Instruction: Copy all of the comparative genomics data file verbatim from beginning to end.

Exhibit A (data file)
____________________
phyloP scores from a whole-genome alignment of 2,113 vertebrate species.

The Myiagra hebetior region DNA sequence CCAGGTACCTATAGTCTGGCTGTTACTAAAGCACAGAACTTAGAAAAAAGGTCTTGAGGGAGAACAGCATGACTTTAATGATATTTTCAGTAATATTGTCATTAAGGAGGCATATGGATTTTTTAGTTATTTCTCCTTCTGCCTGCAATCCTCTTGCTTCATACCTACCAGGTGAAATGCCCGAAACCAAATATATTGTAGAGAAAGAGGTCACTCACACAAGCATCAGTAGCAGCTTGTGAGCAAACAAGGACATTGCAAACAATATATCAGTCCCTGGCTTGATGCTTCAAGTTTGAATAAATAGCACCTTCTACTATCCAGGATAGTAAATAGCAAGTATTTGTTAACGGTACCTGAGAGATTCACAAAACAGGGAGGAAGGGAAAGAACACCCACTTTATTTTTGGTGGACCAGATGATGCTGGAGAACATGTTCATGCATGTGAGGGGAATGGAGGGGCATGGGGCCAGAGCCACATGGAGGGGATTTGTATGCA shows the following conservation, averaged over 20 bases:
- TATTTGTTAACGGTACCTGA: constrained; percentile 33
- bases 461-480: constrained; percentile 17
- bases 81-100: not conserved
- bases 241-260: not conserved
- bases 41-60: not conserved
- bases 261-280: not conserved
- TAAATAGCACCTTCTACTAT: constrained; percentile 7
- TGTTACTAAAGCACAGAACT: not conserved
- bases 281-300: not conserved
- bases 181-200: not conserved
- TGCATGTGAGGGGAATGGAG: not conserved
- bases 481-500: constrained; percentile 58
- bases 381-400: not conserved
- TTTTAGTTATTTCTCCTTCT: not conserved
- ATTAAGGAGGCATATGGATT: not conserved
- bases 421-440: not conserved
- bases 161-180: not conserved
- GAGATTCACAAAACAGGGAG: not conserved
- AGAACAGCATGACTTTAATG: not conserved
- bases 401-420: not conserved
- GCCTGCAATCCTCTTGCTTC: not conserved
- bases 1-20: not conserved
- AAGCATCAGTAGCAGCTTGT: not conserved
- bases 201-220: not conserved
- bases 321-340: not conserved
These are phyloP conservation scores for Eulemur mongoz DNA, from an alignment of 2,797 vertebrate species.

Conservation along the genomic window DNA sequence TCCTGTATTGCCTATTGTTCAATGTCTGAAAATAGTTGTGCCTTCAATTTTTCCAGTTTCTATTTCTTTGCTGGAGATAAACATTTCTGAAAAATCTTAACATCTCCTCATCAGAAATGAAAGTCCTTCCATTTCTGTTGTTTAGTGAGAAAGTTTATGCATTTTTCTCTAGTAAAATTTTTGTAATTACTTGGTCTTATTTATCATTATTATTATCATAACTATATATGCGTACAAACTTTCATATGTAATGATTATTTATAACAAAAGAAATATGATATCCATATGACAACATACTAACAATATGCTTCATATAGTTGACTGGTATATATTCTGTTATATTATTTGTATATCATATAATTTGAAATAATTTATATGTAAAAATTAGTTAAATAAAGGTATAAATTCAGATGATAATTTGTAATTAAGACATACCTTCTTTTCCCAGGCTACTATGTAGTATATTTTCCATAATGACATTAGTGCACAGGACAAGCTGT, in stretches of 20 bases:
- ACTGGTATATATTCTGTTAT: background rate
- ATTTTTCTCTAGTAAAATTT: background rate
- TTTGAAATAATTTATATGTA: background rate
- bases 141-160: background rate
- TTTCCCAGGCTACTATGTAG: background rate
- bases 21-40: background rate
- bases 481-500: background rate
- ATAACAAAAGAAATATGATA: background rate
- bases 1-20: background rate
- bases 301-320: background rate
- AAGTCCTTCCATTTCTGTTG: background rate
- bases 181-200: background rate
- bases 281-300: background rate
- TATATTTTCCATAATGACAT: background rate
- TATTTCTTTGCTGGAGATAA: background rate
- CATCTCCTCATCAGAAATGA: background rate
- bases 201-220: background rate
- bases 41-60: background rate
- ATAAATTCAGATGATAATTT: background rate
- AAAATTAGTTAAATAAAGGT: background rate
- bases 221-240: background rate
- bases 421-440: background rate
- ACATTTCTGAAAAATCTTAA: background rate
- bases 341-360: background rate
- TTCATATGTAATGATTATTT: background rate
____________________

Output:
phyloP scores from a whole-genome alignment of 2,113 vertebrate species.

The Myiagra hebetior region DNA sequence CCAGGTACCTATAGTCTGGCTGTTACTAAAGCACAGAACTTAGAAAAAAGGTCTTGAGGGAGAACAGCATGACTTTAATGATATTTTCAGTAATATTGTCATTAAGGAGGCATATGGATTTTTTAGTTATTTCTCCTTCTGCCTGCAATCCTCTTGCTTCATACCTACCAGGTGAAATGCCCGAAACCAAATATATTGTAGAGAAAGAGGTCACTCACACAAGCATCAGTAGCAGCTTGTGAGCAAACAAGGACATTGCAAACAATATATCAGTCCCTGGCTTGATGCTTCAAGTTTGAATAAATAGCACCTTCTACTATCCAGGATAGTAAATAGCAAGTATTTGTTAACGGTACCTGAGAGATTCACAAAACAGGGAGGAAGGGAAAGAACACCCACTTTATTTTTGGTGGACCAGATGATGCTGGAGAACATGTTCATGCATGTGAGGGGAATGGAGGGGCATGGGGCCAGAGCCACATGGAGGGGATTTGTATGCA shows the following conservation, averaged over 20 bases:
- TATTTGTTAACGGTACCTGA: constrained; percentile 33
- bases 461-480: constrained; percentile 17
- bases 81-100: not conserved
- bases 241-260: not conserved
- bases 41-60: not conserved
- bases 261-280: not conserved
- TAAATAGCACCTTCTACTAT: constrained; percentile 7
- TGTTACTAAAGCACAGAACT: not conserved
- bases 281-300: not conserved
- bases 181-200: not conserved
- TGCATGTGAGGGGAATGGAG: not conserved
- bases 481-500: constrained; percentile 58
- bases 381-400: not conserved
- TTTTAGTTATTTCTCCTTCT: not conserved
- ATTAAGGAGGCATATGGATT: not conserved
- bases 421-440: not conserved
- bases 161-180: not conserved
- GAGATTCACAAAACAGGGAG: not conserved
- AGAACAGCATGACTTTAATG: not conserved
- bases 401-420: not conserved
- GCCTGCAATCCTCTTGCTTC: not conserved
- bases 1-20: not conserved
- AAGCATCAGTAGCAGCTTGT: not conserved
- bases 201-220: not conserved
- bases 321-340: not conserved
These are phyloP conservation scores for Eulemur mongoz DNA, from an alignment of 2,797 vertebrate species.

Conservation along the genomic window DNA sequence TCCTGTATTGCCTATTGTTCAATGTCTGAAAATAGTTGTGCCTTCAATTTTTCCAGTTTCTATTTCTTTGCTGGAGATAAACATTTCTGAAAAATCTTAACATCTCCTCATCAGAAATGAAAGTCCTTCCATTTCTGTTGTTTAGTGAGAAAGTTTATGCATTTTTCTCTAGTAAAATTTTTGTAATTACTTGGTCTTATTTATCATTATTATTATCATAACTATATATGCGTACAAACTTTCATATGTAATGATTATTTATAACAAAAGAAATATGATATCCATATGACAACATACTAACAATATGCTTCATATAGTTGACTGGTATATATTCTGTTATATTATTTGTATATCATATAATTTGAAATAATTTATATGTAAAAATTAGTTAAATAAAGGTATAAATTCAGATGATAATTTGTAATTAAGACATACCTTCTTTTCCCAGGCTACTATGTAGTATATTTTCCATAATGACATTAGTGCACAGGACAAGCTGT, in stretches of 20 bases:
- ACTGGTATATATTCTGTTAT: background rate
- ATTTTTCTCTAGTAAAATTT: background rate
- TTTGAAATAATTTATATGTA: background rate
- bases 141-160: background rate
- TTTCCCAGGCTACTATGTAG: background rate
- bases 21-40: background rate
- bases 481-500: background rate
- ATAACAAAAGAAATATGATA: background rate
- bases 1-20: background rate
- bases 301-320: background rate
- AAGTCCTTCCATTTCTGTTG: background rate
- bases 181-200: background rate
- bases 281-300: background rate
- TATATTTTCCATAATGACAT: background rate
- TATTTCTTTGCTGGAGATAA: background rate
- CATCTCCTCATCAGAAATGA: background rate
- bases 201-220: background rate
- bases 41-60: background rate
- ATAAATTCAGATGATAATTT: background rate
- AAAATTAGTTAAATAAAGGT: background rate
- bases 221-240: background rate
- bases 421-440: background rate
- ACATTTCTGAAAAATCTTAA: background rate
- bases 341-360: background rate
- TTCATATGTAATGATTATTT: background rate